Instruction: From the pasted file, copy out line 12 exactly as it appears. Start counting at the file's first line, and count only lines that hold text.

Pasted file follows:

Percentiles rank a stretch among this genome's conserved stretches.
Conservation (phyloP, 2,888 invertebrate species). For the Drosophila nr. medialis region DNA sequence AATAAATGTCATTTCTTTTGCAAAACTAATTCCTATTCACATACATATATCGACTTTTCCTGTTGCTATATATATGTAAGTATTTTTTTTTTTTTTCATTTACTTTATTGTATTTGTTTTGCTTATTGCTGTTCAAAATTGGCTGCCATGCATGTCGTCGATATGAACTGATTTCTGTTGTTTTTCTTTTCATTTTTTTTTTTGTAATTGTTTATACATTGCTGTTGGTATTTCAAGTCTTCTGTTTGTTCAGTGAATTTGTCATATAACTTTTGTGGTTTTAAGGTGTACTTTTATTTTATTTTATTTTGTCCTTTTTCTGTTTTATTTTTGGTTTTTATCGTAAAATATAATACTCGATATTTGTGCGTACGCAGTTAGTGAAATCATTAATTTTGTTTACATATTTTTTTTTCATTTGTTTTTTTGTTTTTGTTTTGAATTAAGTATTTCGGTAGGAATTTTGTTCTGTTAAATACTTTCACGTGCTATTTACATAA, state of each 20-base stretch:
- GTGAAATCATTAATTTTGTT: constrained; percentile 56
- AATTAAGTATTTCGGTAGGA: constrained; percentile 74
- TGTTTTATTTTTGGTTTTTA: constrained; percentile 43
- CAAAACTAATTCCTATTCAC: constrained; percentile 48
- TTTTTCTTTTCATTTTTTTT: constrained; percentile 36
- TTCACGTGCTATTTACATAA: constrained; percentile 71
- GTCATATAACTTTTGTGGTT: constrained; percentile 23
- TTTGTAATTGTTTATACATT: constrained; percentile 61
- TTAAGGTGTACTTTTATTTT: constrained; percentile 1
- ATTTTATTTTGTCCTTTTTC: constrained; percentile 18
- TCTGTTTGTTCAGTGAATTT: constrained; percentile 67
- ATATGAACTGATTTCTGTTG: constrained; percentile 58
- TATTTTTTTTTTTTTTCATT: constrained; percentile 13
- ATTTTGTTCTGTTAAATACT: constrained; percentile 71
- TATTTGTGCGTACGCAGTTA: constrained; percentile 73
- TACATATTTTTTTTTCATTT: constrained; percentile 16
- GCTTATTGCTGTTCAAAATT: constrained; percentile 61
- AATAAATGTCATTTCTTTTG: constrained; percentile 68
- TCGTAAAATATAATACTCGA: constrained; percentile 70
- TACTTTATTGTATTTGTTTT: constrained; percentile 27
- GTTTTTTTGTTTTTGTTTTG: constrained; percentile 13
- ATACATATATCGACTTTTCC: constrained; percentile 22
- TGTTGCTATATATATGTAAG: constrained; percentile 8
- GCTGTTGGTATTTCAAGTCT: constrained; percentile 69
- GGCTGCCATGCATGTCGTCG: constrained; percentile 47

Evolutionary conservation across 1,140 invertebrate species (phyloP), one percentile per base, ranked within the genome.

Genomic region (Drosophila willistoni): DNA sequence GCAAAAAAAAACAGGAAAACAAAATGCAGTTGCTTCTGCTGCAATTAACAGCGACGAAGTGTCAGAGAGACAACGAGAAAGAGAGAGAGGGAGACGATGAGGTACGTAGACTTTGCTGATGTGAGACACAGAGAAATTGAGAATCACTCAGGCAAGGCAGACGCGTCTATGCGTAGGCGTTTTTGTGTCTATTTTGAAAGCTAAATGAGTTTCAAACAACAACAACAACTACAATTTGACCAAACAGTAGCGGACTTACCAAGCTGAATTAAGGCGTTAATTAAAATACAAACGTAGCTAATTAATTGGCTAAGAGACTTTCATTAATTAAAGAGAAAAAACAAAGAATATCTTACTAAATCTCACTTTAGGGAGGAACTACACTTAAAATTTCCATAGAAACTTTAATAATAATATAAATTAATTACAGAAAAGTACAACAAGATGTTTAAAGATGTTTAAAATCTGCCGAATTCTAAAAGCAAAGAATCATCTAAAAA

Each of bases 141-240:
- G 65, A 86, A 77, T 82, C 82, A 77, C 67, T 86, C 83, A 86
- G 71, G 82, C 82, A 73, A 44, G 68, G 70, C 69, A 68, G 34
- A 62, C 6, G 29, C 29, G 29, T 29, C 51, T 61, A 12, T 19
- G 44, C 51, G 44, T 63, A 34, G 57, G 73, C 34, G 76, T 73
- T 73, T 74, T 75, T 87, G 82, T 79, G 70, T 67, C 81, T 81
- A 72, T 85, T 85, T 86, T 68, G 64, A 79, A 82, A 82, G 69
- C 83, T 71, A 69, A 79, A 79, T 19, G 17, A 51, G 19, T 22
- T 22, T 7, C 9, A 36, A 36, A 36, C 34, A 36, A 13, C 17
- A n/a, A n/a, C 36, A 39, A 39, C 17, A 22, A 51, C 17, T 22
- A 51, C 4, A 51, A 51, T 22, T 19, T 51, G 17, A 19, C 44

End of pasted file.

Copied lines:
- ATTTTATTTTGTCCTTTTTC: constrained; percentile 18